Complex sentences story

Before this photo, they used to have a kid. Even though Billy Bob and Peggy knew it was dangerous, they insisted on having their favorite weapon in their family photos. One day while they were taking their Christmas card, their son was being intolerable so they replaced him with a bird. As the shoot began, Billy Bob realized his fly was down and bent over to zip it up. Since that day, in their house hold it has been quite peaceful. As Billy Bob bent down to zip his fly, he accidentally dropped his harpoon gun and shot their only son in the abdomen. Although Peggy wanted their son to live, she wanted to put him out of his misery more so she took her nail gun and decided to kill, then hang him up on the wall. After the accident at the family photo, Billy Bob and Peggy are now facing criminal charges and may spend up to 50 years in jail.

DMC by Tracy Brothers (Tutor)

Greetings from sunny Durango.

We are into the third week at DMC.  The week where the work gets harder as the kids get more tired and used to the schedule.  The kids are continuing to work very hard to make progress in their learning.

I am always amazed at how hard my campers work to "learn to crack the code of syllables."   It is so exciting to see someone use the tools that they have been taught and make some small breakthrough in reading.  I go home at night exhausted and trying to think of new ways to keep the lessons from getting boring. My ultimate goal is to see someone pick up a book and get excited about reading it!  It is so rewarding for me to hear someone say, after working hard for an hour, "I love learning!" as Steffi said the other day.  It makes it all worth it!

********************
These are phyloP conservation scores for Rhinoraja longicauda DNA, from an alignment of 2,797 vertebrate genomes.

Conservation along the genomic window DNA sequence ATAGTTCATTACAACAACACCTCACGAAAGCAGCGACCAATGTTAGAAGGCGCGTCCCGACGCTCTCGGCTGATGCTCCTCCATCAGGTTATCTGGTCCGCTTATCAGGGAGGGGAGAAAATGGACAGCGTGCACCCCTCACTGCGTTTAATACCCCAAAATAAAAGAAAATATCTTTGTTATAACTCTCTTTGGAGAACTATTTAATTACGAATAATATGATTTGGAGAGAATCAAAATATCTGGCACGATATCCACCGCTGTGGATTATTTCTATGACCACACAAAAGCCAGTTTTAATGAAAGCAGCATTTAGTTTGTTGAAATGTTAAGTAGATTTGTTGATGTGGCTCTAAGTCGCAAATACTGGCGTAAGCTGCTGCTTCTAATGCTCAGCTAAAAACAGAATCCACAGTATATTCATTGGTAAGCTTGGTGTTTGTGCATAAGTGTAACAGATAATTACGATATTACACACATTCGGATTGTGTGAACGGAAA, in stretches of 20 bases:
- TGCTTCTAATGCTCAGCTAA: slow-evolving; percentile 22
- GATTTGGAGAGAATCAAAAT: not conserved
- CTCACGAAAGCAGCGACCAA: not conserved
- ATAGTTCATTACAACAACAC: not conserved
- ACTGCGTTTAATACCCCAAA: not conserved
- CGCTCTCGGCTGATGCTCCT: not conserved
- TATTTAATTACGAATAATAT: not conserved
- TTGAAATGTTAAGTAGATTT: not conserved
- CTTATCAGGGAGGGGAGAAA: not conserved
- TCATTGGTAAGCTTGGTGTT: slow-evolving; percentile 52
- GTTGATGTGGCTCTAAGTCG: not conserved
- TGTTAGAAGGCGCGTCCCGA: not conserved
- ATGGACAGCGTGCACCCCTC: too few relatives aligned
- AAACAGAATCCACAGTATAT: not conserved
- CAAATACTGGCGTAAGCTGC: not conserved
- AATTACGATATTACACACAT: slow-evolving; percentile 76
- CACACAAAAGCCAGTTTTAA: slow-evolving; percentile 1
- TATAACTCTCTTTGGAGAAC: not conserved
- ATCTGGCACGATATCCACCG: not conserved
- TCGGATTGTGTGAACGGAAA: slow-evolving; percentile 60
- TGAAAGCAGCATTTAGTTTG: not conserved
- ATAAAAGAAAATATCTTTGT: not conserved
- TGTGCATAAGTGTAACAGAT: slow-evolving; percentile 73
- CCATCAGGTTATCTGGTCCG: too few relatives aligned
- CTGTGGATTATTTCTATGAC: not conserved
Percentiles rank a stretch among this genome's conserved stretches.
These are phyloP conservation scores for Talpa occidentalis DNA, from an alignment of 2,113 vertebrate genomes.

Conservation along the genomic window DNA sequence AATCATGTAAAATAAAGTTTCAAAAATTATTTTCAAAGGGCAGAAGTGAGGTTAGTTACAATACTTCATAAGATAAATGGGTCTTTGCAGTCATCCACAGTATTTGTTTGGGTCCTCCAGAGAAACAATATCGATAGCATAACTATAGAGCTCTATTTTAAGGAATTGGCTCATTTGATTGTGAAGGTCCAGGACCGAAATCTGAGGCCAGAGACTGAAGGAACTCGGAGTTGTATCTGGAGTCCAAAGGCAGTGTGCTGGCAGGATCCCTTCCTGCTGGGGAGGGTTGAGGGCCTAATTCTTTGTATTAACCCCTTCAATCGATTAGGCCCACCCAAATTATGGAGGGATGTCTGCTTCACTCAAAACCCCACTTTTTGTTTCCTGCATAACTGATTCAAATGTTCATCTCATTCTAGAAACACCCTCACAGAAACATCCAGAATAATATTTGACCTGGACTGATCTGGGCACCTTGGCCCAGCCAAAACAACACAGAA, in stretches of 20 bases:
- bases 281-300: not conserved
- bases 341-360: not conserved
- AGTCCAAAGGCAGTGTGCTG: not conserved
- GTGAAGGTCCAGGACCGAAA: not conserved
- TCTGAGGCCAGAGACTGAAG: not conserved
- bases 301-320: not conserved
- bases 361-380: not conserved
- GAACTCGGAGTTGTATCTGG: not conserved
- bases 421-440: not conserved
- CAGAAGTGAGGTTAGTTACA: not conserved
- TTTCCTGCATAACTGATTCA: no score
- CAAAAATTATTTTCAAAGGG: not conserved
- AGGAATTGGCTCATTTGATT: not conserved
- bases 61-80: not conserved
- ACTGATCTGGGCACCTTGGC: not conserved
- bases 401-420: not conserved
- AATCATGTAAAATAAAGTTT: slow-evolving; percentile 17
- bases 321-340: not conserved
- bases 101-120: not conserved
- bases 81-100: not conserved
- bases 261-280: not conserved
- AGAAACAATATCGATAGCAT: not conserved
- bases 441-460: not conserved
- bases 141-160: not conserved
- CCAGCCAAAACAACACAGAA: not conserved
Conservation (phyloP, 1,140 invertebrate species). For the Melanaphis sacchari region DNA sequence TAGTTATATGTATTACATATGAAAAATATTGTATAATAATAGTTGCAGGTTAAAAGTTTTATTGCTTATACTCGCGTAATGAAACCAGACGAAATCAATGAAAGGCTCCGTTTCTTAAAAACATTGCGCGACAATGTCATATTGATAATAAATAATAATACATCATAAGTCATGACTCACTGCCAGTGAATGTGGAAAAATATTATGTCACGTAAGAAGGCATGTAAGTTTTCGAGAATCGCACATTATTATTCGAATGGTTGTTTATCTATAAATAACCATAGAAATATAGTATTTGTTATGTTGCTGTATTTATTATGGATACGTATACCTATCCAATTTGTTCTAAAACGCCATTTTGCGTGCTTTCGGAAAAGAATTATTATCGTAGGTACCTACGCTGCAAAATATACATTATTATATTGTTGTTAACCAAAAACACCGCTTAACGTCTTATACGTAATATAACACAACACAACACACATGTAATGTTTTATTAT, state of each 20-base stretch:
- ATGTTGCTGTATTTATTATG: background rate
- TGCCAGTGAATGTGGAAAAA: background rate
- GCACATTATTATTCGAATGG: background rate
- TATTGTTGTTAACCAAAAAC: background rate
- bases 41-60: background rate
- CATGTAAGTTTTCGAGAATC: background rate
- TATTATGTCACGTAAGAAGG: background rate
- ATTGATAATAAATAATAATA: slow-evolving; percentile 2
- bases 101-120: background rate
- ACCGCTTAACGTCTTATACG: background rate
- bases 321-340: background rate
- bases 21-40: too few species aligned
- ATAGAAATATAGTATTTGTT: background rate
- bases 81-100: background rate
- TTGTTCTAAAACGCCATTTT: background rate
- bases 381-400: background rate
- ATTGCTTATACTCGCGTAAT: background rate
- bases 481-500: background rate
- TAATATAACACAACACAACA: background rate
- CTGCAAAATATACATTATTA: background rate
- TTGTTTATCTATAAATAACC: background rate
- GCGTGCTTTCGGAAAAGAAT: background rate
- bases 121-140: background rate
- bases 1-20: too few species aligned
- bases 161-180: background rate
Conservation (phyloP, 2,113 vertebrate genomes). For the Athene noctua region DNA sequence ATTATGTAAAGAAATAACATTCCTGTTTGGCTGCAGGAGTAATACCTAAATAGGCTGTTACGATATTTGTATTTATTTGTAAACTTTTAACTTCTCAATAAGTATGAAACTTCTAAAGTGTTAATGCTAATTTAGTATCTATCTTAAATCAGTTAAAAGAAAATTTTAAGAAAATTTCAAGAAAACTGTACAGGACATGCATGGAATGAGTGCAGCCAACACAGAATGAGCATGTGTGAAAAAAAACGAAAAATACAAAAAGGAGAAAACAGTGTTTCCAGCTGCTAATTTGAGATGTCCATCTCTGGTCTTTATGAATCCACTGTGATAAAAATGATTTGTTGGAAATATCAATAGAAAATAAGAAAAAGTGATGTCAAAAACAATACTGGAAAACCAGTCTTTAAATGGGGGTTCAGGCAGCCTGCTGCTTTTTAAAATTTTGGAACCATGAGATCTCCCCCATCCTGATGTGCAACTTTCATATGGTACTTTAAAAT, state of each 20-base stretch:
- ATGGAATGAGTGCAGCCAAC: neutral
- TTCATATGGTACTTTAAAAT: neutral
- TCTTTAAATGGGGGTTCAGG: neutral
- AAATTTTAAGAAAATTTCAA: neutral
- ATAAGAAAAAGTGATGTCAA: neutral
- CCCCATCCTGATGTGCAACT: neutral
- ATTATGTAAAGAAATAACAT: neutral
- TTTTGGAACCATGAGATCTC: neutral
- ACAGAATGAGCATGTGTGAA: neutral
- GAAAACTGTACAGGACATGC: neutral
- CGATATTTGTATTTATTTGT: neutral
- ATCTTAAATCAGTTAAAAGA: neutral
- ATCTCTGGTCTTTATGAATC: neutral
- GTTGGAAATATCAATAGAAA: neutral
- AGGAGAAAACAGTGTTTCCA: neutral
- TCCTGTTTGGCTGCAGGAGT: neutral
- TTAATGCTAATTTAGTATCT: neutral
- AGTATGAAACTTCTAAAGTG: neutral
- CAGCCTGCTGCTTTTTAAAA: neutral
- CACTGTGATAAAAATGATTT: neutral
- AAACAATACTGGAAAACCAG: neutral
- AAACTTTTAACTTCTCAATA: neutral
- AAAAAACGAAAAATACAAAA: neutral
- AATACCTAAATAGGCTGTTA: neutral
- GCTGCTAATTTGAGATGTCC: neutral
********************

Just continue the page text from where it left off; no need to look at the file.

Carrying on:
Friday, July 15, 2011

Wednesday, July 13 (late post)

Hi Parents and Friends of Durango Mountain Camp,

Today is hump day – where the camp is half over.  It’s hard to believe that the time goes by so fast.  The second half of the camp always goes by even faster, as both staff and campers realize that there is just so much to do with so little time.  I was sitting in on the Tutor Meeting today, and collectively the tutors would like to keep the program going for another several months to continue the important progress being made.

We had a good week last week as the tutors and campers settled into their routines, and started moving forward from the solid academic foundations that were built the week before.  Katie and her helpers changed up the art as they introduced drumming and percussions to the program.  The weather was perfect, so the outdoor pursuits were again outstanding. 

This past weekend was epic.  After outdoor pursuits on Friday, the entire camp packed up, loaded the vans and headed into the mountains just past Lemon Lake.  Away from the confines of routine and walls, the campers – and some of the staff- go a little crazy with exuberance, but we like that.  Tents were soon up, dinner served, a nice campfire was crackling cheerily, and the camp started to settle down for some campfire tales.  Then the weather moved in.  Big roiling dark clouds, streaked with lightning, and seemingly propelled by thunder, convoyed in from the south.  The campers and staff quickly readjusted the tents making sure that they were well set, and the rain came.  Not just a swift mountain shower, but a full, hard steady mountain downpour.  We tried to best it for an hour, but then wet and bedraggled retreated to the tents for the night.

Dawning revealed perfect blue skies and the refreshing cool mountain smell typical of afterstorm.  The campers and staff were surprisingly energetic, and after breakfast we headed to Vallecito Lake where we had 3 pontoon boats and 2 speedboats waiting.  All the campers had the chance to drive the boats, and jump into the tubes for thrilling high speed rides across the wakes.  Good fun for all.  Back at camp, we had an early dinner, and an extreme game of capture the flag.  But again – alerted by rumbles, the clouds moved in, lightning flashed, and the rain came.  Not just a steady rain, but a crazy rain and whirling winds.  Bolstered by their experiences of the night before, the campers knew that they would be fine and had a grand time, roasting s’mores, and playing ninja around the fire in the rain.